Equity turmoil swirls around realty sector

Updated: 2015-07-10 06:45

By WU YIYAO(China Daily)

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The aftershocks from the stock market turmoil are starting to hit the property sector.

Some investors are rushing to sell their homes or ditching plans to buy property after piling up losses when the Shanghai Composite Index went into free-fall over the past three weeks. It has dropped by more than 30 percent since mid-June.

On Thursday, it at least reversed weeks of losses to close 5.76 percent up at 3,709.33 points.

Yet this rally might have come too late for those investors who have already put their homes on the market.

Several real estate agents in Shanghai have reported that more apartments and villas are up for sale as investors try to cut their losses by selling their properties.

Cui Aijun, a real estate agent at Shanghai Junda Property Services, said that four of his clients are "urgently" selling their homes after losing money trading in stocks.

"One property was just bought early this year," Cui said. "In fact, some investors sold their stocks to buy properties in March and April. But now we see people selling properties after piling up losses in the stock market."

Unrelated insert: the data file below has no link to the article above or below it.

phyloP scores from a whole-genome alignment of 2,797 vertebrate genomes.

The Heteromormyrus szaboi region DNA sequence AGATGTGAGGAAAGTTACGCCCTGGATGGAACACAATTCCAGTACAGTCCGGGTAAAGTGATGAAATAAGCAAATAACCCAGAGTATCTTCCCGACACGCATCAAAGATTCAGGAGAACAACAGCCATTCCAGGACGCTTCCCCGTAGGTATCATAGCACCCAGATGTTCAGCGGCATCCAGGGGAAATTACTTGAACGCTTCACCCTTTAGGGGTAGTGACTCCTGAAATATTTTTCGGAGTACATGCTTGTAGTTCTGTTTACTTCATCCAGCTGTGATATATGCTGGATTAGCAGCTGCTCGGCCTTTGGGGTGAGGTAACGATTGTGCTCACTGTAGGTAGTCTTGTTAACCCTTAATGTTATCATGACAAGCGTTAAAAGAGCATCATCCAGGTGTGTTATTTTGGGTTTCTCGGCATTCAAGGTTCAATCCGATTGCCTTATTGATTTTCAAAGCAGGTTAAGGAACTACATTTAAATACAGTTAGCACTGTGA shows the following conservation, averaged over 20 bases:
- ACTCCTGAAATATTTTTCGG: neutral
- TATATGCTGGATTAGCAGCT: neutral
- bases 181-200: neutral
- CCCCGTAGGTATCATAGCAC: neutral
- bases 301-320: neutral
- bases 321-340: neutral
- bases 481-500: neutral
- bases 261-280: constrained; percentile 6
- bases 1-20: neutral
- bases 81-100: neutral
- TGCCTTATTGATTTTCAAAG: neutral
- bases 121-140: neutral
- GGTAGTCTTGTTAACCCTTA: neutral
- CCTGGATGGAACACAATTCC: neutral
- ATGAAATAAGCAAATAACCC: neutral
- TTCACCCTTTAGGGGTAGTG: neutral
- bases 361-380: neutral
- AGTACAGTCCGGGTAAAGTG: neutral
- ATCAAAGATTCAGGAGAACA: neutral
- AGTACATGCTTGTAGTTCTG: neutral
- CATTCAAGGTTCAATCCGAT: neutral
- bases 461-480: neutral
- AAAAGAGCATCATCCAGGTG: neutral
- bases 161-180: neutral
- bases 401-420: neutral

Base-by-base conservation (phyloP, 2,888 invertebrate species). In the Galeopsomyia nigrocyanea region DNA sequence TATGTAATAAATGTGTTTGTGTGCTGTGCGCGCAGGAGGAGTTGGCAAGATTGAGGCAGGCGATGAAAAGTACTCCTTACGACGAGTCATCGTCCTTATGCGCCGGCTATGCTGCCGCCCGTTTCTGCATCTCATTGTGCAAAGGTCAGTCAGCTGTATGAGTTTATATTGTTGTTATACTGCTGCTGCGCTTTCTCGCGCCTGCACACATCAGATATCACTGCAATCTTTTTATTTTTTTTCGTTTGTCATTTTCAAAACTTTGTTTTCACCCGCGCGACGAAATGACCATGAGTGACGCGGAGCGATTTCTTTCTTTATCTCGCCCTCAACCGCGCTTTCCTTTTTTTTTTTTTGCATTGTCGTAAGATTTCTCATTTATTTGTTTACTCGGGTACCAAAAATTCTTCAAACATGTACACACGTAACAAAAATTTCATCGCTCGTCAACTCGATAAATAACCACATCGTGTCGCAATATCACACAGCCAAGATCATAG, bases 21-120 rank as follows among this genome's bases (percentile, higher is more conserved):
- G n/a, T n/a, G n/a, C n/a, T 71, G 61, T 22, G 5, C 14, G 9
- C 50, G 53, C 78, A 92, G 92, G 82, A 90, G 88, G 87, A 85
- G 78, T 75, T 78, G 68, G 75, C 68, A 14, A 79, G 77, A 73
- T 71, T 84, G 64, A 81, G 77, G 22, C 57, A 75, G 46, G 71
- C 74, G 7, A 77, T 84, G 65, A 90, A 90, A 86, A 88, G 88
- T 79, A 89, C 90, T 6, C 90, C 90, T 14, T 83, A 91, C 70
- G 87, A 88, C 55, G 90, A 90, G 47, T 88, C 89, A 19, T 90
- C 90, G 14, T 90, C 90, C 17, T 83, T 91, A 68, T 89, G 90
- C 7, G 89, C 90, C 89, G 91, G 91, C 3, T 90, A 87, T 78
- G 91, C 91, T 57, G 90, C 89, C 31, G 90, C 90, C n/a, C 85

Homeowners looking for a quick sale usually pitch their properties 10 percent below the market average.

One villa in the swanky Shanghai's Pudong New Area is up for sale at 17 million yuan ($2.74 million), while neighboring properties are on offer at 19 million yuan. A property trading platform, fang.com, reported that the owner of the villa had experienced "significant market losses".

During the past six months, the residential sector in Shanghai has been extremely buoyant.

According to the global real estate firm Colliers International, high-end property prices in the city's major locations increased 17.5 percent in the first half of the year compared to the same period in 2014.

Colliers expects prices to rise a further 20 percent in the second half as government policies aimed at stimulating the property market kick in.

In Guangdong province, the China Times reported that more than three residential projects there have seen potential buyers pull out because of stock market losses and forfeit their deposits.

Many of the people who have decided to go ahead are now buying cheaper property.

"With my 400,000 yuan as down payment, I could have bought a three-bedroom home," Lei Zhengdong, 32, a telecommunication technician in Shenzhen, said. "Now I am only able to buy a two-bedroom home after losing 80,000 yuan trading stocks."